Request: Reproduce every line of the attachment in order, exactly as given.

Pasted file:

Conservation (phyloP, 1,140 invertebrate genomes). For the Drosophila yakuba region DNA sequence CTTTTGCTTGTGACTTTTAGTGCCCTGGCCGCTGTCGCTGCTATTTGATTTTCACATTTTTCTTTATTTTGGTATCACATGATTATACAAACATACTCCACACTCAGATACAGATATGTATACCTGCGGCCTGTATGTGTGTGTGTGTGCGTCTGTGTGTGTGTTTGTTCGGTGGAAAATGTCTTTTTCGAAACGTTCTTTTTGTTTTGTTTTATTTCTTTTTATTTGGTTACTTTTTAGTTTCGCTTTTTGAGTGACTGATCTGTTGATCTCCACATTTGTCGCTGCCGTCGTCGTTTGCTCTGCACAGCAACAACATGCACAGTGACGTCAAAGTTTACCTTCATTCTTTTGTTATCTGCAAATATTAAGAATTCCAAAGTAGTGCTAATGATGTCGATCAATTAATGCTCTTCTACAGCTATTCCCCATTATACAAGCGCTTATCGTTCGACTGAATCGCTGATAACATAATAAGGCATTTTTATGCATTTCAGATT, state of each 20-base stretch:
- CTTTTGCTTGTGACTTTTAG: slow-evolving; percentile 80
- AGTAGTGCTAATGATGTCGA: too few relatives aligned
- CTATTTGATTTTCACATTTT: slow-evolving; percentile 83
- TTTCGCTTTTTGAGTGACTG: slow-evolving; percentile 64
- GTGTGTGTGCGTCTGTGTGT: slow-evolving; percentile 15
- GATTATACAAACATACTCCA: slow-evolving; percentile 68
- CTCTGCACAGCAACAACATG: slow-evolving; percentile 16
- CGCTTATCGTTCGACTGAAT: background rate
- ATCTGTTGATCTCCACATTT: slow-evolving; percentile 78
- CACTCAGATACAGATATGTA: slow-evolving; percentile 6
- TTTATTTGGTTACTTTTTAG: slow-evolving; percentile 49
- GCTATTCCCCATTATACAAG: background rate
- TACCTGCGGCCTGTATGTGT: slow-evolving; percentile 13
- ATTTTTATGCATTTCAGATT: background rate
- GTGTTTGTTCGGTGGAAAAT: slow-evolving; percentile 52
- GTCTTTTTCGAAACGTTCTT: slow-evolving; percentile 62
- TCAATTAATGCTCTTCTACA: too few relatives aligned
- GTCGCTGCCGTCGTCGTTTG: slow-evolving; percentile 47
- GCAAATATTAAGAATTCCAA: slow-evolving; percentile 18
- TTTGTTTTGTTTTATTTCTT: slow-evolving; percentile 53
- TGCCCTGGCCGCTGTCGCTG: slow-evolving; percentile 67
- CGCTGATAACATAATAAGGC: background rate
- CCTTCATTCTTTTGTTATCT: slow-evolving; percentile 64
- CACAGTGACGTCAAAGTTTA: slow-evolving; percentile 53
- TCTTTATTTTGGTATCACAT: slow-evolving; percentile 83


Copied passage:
Conservation (phyloP, 1,140 invertebrate genomes). For the Drosophila yakuba region DNA sequence CTTTTGCTTGTGACTTTTAGTGCCCTGGCCGCTGTCGCTGCTATTTGATTTTCACATTTTTCTTTATTTTGGTATCACATGATTATACAAACATACTCCACACTCAGATACAGATATGTATACCTGCGGCCTGTATGTGTGTGTGTGTGCGTCTGTGTGTGTGTTTGTTCGGTGGAAAATGTCTTTTTCGAAACGTTCTTTTTGTTTTGTTTTATTTCTTTTTATTTGGTTACTTTTTAGTTTCGCTTTTTGAGTGACTGATCTGTTGATCTCCACATTTGTCGCTGCCGTCGTCGTTTGCTCTGCACAGCAACAACATGCACAGTGACGTCAAAGTTTACCTTCATTCTTTTGTTATCTGCAAATATTAAGAATTCCAAAGTAGTGCTAATGATGTCGATCAATTAATGCTCTTCTACAGCTATTCCCCATTATACAAGCGCTTATCGTTCGACTGAATCGCTGATAACATAATAAGGCATTTTTATGCATTTCAGATT, state of each 20-base stretch:
- CTTTTGCTTGTGACTTTTAG: slow-evolving; percentile 80
- AGTAGTGCTAATGATGTCGA: too few relatives aligned
- CTATTTGATTTTCACATTTT: slow-evolving; percentile 83
- TTTCGCTTTTTGAGTGACTG: slow-evolving; percentile 64
- GTGTGTGTGCGTCTGTGTGT: slow-evolving; percentile 15
- GATTATACAAACATACTCCA: slow-evolving; percentile 68
- CTCTGCACAGCAACAACATG: slow-evolving; percentile 16
- CGCTTATCGTTCGACTGAAT: background rate
- ATCTGTTGATCTCCACATTT: slow-evolving; percentile 78
- CACTCAGATACAGATATGTA: slow-evolving; percentile 6
- TTTATTTGGTTACTTTTTAG: slow-evolving; percentile 49
- GCTATTCCCCATTATACAAG: background rate
- TACCTGCGGCCTGTATGTGT: slow-evolving; percentile 13
- ATTTTTATGCATTTCAGATT: background rate
- GTGTTTGTTCGGTGGAAAAT: slow-evolving; percentile 52
- GTCTTTTTCGAAACGTTCTT: slow-evolving; percentile 62
- TCAATTAATGCTCTTCTACA: too few relatives aligned
- GTCGCTGCCGTCGTCGTTTG: slow-evolving; percentile 47
- GCAAATATTAAGAATTCCAA: slow-evolving; percentile 18
- TTTGTTTTGTTTTATTTCTT: slow-evolving; percentile 53
- TGCCCTGGCCGCTGTCGCTG: slow-evolving; percentile 67
- CGCTGATAACATAATAAGGC: background rate
- CCTTCATTCTTTTGTTATCT: slow-evolving; percentile 64
- CACAGTGACGTCAAAGTTTA: slow-evolving; percentile 53
- TCTTTATTTTGGTATCACAT: slow-evolving; percentile 83